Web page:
The 'stronger super' reforms created the three-day liquidity rule, which is where a member can come to a super fund and request to move all of their money into another fund. The rule is ridiculous and runs counter to the desired outcome of long-term investment.

Yale chief investment officer David Swensen, the most successful asset allocator in history and the manager of the Yale University Endowment fund has written two books on this topic.

Our super funds' massive overexposure to public equity means paying a massive liquidity premium which is actually reducing the overall rate of return. It means there isn't enough allocation into good asset classes across the board.

The answer can be as simple as changing the time frames so if you want to change a fund you have to give 12 months' notice.

Liquidity in superannuation is very different than liquidity in banking. In a downward economic cycle you need liquidity to access your cash so people can pay their bills. In a superannuation context, you don't need it because it's designed for people's retirement.

PA: The other thing about super reform is the very strong focus on weekly reporting. Every fund publishes a list each week about the best-performing funds but the fact is we should not be focusing managers on weekly recurrence.

Key themes from PwC's 2015 Capital Markets Forum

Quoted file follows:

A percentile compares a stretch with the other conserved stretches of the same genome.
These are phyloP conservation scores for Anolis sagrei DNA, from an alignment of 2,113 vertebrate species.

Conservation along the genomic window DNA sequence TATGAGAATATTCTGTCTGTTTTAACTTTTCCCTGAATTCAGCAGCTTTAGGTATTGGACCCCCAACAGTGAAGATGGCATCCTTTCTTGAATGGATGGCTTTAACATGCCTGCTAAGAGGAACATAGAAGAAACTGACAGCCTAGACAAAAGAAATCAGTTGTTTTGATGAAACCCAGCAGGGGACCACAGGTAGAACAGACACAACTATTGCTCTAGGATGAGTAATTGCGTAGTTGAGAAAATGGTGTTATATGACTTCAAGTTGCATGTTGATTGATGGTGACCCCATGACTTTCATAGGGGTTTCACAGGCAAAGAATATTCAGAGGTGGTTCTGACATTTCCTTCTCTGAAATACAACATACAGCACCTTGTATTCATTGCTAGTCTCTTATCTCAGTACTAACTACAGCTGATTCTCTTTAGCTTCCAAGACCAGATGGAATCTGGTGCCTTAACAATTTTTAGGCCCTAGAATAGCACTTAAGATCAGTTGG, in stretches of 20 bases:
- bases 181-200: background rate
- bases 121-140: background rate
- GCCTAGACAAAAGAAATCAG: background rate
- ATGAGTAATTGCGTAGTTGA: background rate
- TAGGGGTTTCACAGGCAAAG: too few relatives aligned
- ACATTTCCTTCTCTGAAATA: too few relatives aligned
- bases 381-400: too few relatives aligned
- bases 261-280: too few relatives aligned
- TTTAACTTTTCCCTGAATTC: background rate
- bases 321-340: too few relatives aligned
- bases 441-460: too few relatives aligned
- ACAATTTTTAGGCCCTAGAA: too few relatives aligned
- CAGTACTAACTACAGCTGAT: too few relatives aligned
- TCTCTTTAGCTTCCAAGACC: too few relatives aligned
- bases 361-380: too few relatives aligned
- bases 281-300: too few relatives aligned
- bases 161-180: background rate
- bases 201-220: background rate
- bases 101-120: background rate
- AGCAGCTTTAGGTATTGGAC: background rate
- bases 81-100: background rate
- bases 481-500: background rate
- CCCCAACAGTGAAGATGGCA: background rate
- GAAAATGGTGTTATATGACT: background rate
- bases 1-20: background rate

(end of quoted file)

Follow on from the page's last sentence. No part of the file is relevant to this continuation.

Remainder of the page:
• The importance of fostering innovation for Australia's future prosperity
  • The wholesale effect the sharing economy, epitomised by online marketplaces, is having on trust
  • How technology is disrupting and disintermediating traditional businesses and how we connect
  • The need to build a bridge between government, business & academia to ensure we get capital to the brightest ideas
  • Changing Australia's blasé, risk-adverse culture from to one where more people are willing to 'have a go'
  • The role of regulation in encouraging and hindering innovation

Over the coming months, BlueNotes, in conjunction with PwC, will explore some of the big ideas discussed at the forum and speak with participants. It's important to keep the debate around innovation alive and begin to pave a way forward to secure Australia's future prosperity to the benefit of the entire community.